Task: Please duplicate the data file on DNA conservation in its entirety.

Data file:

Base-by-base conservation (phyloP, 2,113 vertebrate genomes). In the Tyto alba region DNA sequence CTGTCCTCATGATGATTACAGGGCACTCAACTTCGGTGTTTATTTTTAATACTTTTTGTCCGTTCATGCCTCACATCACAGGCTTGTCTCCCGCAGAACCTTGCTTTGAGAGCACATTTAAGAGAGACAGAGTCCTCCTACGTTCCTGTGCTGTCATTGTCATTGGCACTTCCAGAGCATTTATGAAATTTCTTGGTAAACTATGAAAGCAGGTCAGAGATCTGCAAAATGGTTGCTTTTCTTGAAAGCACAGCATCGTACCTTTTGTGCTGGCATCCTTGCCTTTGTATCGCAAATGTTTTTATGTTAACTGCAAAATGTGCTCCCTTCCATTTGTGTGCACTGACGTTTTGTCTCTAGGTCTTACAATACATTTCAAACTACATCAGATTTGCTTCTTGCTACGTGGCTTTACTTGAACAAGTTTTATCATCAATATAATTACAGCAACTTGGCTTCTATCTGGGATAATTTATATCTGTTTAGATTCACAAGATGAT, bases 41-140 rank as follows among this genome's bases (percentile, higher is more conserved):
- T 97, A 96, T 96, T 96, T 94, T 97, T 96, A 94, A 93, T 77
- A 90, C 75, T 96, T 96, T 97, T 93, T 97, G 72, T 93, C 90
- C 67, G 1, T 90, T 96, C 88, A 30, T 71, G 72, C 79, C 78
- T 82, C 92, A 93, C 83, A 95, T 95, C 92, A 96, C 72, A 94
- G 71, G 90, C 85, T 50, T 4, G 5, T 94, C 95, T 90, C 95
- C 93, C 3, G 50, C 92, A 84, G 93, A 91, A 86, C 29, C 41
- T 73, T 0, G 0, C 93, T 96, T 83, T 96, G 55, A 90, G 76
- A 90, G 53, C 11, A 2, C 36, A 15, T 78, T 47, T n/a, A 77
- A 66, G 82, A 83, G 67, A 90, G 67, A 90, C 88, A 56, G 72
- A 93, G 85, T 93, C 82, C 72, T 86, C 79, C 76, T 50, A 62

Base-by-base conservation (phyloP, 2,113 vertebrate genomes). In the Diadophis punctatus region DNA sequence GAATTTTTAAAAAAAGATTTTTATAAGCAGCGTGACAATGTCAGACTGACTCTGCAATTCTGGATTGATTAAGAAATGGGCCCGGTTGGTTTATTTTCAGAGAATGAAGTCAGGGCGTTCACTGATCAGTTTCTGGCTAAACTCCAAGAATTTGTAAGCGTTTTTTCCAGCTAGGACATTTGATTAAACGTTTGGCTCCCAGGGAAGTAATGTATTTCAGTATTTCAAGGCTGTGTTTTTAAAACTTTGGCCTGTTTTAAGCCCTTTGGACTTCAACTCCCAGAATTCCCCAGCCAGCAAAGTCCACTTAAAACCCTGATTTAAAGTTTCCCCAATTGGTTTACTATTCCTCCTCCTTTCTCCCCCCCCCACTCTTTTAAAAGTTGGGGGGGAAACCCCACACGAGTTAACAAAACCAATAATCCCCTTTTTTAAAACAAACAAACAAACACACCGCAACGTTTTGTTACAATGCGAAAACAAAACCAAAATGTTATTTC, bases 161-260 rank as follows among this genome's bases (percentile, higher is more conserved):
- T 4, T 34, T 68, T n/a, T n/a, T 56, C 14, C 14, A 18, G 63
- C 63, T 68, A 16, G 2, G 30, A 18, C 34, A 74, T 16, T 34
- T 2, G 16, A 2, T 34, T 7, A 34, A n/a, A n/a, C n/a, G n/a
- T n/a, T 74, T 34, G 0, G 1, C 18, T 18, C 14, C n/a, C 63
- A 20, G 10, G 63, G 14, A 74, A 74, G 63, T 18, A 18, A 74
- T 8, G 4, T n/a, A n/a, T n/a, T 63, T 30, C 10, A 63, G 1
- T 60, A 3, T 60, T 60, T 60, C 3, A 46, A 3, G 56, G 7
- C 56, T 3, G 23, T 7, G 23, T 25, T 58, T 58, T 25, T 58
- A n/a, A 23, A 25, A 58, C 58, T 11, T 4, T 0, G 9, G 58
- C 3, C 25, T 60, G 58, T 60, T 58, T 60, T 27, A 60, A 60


Base-by-base conservation (phyloP, 2,113 vertebrate genomes). In the Tyto alba region DNA sequence CTGTCCTCATGATGATTACAGGGCACTCAACTTCGGTGTTTATTTTTAATACTTTTTGTCCGTTCATGCCTCACATCACAGGCTTGTCTCCCGCAGAACCTTGCTTTGAGAGCACATTTAAGAGAGACAGAGTCCTCCTACGTTCCTGTGCTGTCATTGTCATTGGCACTTCCAGAGCATTTATGAAATTTCTTGGTAAACTATGAAAGCAGGTCAGAGATCTGCAAAATGGTTGCTTTTCTTGAAAGCACAGCATCGTACCTTTTGTGCTGGCATCCTTGCCTTTGTATCGCAAATGTTTTTATGTTAACTGCAAAATGTGCTCCCTTCCATTTGTGTGCACTGACGTTTTGTCTCTAGGTCTTACAATACATTTCAAACTACATCAGATTTGCTTCTTGCTACGTGGCTTTACTTGAACAAGTTTTATCATCAATATAATTACAGCAACTTGGCTTCTATCTGGGATAATTTATATCTGTTTAGATTCACAAGATGAT, bases 41-140 rank as follows among this genome's bases (percentile, higher is more conserved):
- T 97, A 96, T 96, T 96, T 94, T 97, T 96, A 94, A 93, T 77
- A 90, C 75, T 96, T 96, T 97, T 93, T 97, G 72, T 93, C 90
- C 67, G 1, T 90, T 96, C 88, A 30, T 71, G 72, C 79, C 78
- T 82, C 92, A 93, C 83, A 95, T 95, C 92, A 96, C 72, A 94
- G 71, G 90, C 85, T 50, T 4, G 5, T 94, C 95, T 90, C 95
- C 93, C 3, G 50, C 92, A 84, G 93, A 91, A 86, C 29, C 41
- T 73, T 0, G 0, C 93, T 96, T 83, T 96, G 55, A 90, G 76
- A 90, G 53, C 11, A 2, C 36, A 15, T 78, T 47, T n/a, A 77
- A 66, G 82, A 83, G 67, A 90, G 67, A 90, C 88, A 56, G 72
- A 93, G 85, T 93, C 82, C 72, T 86, C 79, C 76, T 50, A 62

Base-by-base conservation (phyloP, 2,113 vertebrate genomes). In the Diadophis punctatus region DNA sequence GAATTTTTAAAAAAAGATTTTTATAAGCAGCGTGACAATGTCAGACTGACTCTGCAATTCTGGATTGATTAAGAAATGGGCCCGGTTGGTTTATTTTCAGAGAATGAAGTCAGGGCGTTCACTGATCAGTTTCTGGCTAAACTCCAAGAATTTGTAAGCGTTTTTTCCAGCTAGGACATTTGATTAAACGTTTGGCTCCCAGGGAAGTAATGTATTTCAGTATTTCAAGGCTGTGTTTTTAAAACTTTGGCCTGTTTTAAGCCCTTTGGACTTCAACTCCCAGAATTCCCCAGCCAGCAAAGTCCACTTAAAACCCTGATTTAAAGTTTCCCCAATTGGTTTACTATTCCTCCTCCTTTCTCCCCCCCCCACTCTTTTAAAAGTTGGGGGGGAAACCCCACACGAGTTAACAAAACCAATAATCCCCTTTTTTAAAACAAACAAACAAACACACCGCAACGTTTTGTTACAATGCGAAAACAAAACCAAAATGTTATTTC, bases 161-260 rank as follows among this genome's bases (percentile, higher is more conserved):
- T 4, T 34, T 68, T n/a, T n/a, T 56, C 14, C 14, A 18, G 63
- C 63, T 68, A 16, G 2, G 30, A 18, C 34, A 74, T 16, T 34
- T 2, G 16, A 2, T 34, T 7, A 34, A n/a, A n/a, C n/a, G n/a
- T n/a, T 74, T 34, G 0, G 1, C 18, T 18, C 14, C n/a, C 63
- A 20, G 10, G 63, G 14, A 74, A 74, G 63, T 18, A 18, A 74
- T 8, G 4, T n/a, A n/a, T n/a, T 63, T 30, C 10, A 63, G 1
- T 60, A 3, T 60, T 60, T 60, C 3, A 46, A 3, G 56, G 7
- C 56, T 3, G 23, T 7, G 23, T 25, T 58, T 58, T 25, T 58
- A n/a, A 23, A 25, A 58, C 58, T 11, T 4, T 0, G 9, G 58
- C 3, C 25, T 60, G 58, T 60, T 58, T 60, T 27, A 60, A 60